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Article
November 1986

The Monkey's Paw

Author Affiliations

University of Rochester School of Medicine and Dentistry Box 697 601 Elmwood Ave Rochester, NY 14642

Arch Dermatol. 1986;122(11):1333-1334. doi:10.1001/archderm.1986.01660230125027
Abstract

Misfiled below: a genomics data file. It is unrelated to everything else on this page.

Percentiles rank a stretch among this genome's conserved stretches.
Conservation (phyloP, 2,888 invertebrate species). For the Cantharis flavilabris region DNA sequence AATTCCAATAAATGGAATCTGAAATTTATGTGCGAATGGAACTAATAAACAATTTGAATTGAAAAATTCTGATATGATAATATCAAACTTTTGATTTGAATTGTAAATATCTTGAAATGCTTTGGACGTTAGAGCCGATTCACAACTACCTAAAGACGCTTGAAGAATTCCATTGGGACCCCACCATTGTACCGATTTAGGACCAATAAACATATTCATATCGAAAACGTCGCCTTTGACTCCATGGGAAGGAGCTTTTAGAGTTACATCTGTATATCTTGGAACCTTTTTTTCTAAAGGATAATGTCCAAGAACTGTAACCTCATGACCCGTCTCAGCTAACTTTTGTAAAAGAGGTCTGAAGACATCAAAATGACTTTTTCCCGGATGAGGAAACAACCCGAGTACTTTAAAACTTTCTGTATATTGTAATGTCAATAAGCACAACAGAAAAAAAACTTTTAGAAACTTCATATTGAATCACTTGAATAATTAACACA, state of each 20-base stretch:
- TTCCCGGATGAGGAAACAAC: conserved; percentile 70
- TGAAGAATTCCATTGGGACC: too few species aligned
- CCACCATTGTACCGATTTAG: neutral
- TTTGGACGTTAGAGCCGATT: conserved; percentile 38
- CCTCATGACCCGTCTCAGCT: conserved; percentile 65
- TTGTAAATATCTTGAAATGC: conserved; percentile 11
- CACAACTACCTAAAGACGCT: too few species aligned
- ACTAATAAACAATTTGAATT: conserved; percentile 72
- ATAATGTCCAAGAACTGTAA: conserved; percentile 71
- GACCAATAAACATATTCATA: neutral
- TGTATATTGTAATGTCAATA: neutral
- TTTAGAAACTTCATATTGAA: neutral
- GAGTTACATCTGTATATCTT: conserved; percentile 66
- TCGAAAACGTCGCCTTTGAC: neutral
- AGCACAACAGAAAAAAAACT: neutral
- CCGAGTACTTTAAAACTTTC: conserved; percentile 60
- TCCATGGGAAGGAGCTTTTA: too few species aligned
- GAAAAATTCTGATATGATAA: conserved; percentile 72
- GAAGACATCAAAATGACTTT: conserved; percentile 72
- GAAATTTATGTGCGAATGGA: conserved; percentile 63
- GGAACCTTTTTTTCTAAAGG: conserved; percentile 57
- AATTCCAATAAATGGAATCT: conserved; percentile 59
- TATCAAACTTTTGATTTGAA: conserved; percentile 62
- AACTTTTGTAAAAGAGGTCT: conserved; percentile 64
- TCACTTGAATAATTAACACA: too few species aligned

What can be read in the patterns of the palm? The fortune-tellers and the soothsayers would say, the entire story of one's life and fate. Is this not sheer nonsense in the days of molecular biology? The nervous system is critical in the development of palmar patterns, suggesting that the brain and nervous system are reflected on the palms and, hence, much of one's life and fate may indeed be read on the palmar patterns and fingerprints. The monkey's paw, which can be used to study ridge patterns, is also the title of a short story by W. W. Jacobs1 (1863-1943), in which possession of the dried paw of an Indian monkey conveys on its owner three wishes. Your wishes are granted, but the consequences may be so devastating that the third wish is often for death. The story is frequently read in high school and is a springboard

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